6 Ways You Can Improve Your Health While Living in a Big City
It's time to put your health first! If you live in the heart of the city, you might be fantasizing about the day when you can escape to the countryside to exercise outdoors, eat fresh foods, and nurture your mental health. But why wait when you can improve your all-around wellbeing in the city?
An old myth is that people who live in dense cities don't have as many opportunities to improve their health. However, this couldn't be further from the truth about urban health. Even the densest city is teeming with opportunities for life-improving activities. Keep reading to learn how to use an urban environment to boost your physical and mental health.
Table of Contents
- Step to It: Walking Is An Easy Urban Health Advantage
- See Friends Often: Urban Dwellings Make Meet-Ups Easy
- Experience New Things: Novelty In the City Improves Brain Health
- Cycle On: Cities' Bike-Friendly Infrastructure Improves Health
- Get Lost in Nature: Time in City Parks Boosts Health, Reduces Stress
- Healthy Eats: Nutritious Food Is Abundant on Every City Block
- Improve Your Health While Living In the City
Step to It: Walking Is An Easy Urban Health Advantage
Walking is one of the most accessible exercises people can do for their physical health. It's easy, doesn't require any special equipment, and you can do it almost anywhere. Walking is a great way to reduce the risk for heart disease and respiratory infections and tone your muscles. Some research shows that walking for half an hour five days a week can shave down your risk for heart disease by 19 percent.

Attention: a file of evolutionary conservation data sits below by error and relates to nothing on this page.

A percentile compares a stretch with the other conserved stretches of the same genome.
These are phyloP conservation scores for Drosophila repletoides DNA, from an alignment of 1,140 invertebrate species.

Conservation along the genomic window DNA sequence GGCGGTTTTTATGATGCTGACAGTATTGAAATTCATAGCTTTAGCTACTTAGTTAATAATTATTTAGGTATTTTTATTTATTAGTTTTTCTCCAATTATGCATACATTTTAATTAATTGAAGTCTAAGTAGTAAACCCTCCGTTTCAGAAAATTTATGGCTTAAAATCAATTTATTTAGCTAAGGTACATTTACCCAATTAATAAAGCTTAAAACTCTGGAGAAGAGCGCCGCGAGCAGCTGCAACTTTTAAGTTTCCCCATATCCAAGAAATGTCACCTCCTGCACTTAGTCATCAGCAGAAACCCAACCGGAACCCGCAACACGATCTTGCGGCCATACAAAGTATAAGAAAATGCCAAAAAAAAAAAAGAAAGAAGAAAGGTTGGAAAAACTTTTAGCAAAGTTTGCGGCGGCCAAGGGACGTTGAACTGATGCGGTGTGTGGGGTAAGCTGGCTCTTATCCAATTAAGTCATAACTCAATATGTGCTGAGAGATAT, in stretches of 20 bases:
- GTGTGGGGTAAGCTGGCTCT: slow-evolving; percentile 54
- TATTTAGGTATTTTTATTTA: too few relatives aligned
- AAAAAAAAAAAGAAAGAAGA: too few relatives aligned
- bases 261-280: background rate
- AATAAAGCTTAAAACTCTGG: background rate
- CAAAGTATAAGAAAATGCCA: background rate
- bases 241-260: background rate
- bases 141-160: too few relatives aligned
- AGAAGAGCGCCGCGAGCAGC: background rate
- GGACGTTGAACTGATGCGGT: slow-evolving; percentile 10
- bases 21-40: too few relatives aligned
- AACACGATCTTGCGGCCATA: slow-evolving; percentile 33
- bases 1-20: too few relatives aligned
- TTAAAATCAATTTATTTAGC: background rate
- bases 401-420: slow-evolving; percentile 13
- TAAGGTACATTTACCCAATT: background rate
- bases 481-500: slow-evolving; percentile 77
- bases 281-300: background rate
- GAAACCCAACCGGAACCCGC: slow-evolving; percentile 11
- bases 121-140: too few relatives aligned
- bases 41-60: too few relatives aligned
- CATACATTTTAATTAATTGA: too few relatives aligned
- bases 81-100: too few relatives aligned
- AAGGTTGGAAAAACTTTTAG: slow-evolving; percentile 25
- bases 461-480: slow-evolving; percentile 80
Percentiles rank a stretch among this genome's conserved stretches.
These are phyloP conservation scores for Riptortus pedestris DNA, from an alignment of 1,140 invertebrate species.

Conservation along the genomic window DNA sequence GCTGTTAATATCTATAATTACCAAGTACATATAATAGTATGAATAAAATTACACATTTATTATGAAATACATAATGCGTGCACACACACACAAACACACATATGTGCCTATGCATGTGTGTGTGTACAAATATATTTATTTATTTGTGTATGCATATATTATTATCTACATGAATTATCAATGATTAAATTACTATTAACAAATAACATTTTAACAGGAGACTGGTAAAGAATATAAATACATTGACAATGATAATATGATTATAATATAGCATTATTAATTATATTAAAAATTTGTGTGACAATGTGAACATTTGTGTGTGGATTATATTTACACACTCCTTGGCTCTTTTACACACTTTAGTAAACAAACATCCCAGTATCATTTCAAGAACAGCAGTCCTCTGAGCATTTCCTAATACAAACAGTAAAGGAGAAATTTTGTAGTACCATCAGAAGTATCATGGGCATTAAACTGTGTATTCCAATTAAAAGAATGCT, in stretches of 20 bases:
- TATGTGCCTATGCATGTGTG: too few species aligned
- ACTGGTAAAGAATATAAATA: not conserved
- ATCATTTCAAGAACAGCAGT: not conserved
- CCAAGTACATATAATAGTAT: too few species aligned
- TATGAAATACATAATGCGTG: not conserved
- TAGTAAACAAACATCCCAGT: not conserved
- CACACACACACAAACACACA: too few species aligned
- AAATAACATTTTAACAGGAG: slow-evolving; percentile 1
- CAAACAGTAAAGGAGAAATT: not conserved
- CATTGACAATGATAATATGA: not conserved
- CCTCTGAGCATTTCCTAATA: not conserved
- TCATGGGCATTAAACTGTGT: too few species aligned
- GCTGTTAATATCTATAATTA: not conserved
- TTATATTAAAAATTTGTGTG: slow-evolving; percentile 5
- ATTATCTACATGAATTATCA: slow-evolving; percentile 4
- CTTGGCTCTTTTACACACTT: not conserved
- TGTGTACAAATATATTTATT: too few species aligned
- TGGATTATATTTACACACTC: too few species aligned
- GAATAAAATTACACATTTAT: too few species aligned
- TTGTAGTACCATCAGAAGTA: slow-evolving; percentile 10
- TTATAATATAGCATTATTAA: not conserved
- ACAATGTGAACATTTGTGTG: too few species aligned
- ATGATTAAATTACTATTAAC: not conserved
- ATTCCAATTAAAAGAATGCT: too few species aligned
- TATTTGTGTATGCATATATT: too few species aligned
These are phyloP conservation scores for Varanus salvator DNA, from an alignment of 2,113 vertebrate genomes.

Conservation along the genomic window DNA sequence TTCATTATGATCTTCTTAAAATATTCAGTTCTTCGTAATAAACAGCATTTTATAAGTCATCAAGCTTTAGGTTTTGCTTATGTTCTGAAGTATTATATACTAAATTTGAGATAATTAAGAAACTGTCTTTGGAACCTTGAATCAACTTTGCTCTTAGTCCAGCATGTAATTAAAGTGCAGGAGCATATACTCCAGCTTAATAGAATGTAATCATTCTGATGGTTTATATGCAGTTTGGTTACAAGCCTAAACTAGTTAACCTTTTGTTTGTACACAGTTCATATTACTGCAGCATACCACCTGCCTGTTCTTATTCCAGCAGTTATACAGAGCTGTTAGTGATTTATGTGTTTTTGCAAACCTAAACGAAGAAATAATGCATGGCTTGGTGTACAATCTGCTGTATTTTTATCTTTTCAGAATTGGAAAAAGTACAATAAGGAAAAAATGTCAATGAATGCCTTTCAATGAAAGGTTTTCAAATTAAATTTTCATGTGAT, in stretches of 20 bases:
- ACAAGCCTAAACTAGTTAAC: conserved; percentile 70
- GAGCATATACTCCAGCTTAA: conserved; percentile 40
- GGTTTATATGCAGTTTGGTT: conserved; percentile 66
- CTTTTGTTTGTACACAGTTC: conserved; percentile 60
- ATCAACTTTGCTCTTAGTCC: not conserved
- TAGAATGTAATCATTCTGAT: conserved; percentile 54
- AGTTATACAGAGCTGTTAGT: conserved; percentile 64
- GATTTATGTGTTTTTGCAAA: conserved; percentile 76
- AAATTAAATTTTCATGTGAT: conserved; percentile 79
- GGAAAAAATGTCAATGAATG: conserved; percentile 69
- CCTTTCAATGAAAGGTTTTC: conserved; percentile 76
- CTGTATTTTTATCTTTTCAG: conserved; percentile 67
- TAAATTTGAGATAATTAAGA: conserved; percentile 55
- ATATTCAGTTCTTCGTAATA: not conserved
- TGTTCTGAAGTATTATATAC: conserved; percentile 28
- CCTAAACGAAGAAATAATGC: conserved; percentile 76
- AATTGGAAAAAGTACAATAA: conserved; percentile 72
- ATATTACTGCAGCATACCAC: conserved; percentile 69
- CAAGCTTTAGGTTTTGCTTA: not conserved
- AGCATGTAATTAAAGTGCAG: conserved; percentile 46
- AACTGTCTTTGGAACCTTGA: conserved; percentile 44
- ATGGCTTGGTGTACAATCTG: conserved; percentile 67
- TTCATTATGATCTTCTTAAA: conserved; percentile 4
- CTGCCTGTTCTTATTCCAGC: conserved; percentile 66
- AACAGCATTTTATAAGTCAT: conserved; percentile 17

Walking also has other benefits, such as improving your mood and reducing stress levels. Most cities are set up perfectly for walking to work. The next time you have a meeting or an errand to run, try walking instead of driving. You'll get some exercise and fresh air with each city block, and you'll save money on parking fees.
Are you worried about travelling long distances on foot? You can break the trip up into smaller portions by walking part of the way and using public transportation for the rest of the journey. A well-designed city supports flexibility for walkers.
Bonus tips for walking to work:
- Wear the right shoes. Choose shoes that support your arches and fit snugly.
- Wear reflective tape. Stay visible even when the sun sets with reflective tape.
- Dress for the weather. Never get caught in inclement weather; check the forecast and pack accordingly before leaving the house.
- Carry a water bottle. Whether it's summer or winter, never walk out of the house without adequate hydration.
See Friends Often: Urban Dwellings Make Meet-Ups Easy
Humans are social beings. Regardless of whether you're introverted or extraverted, regularly making time for social connections can improve your physical and mental health.
Even if your friends' neighbourhoods are far apart, urban life allows you to meet them easily. Easy access to public transit can get you to your friends in mere minutes, or you can easily coordinate and meet with your group at a central location.
It's important to consider drive times when buying a home. When you live in a suburb or rural location, seeing friends may involve a lengthy car journey. Furthermore, abundant restaurants, cafes, and attractions are an urban health advantage. Suburban and rural locations make it harder to convene with friends in a public setting.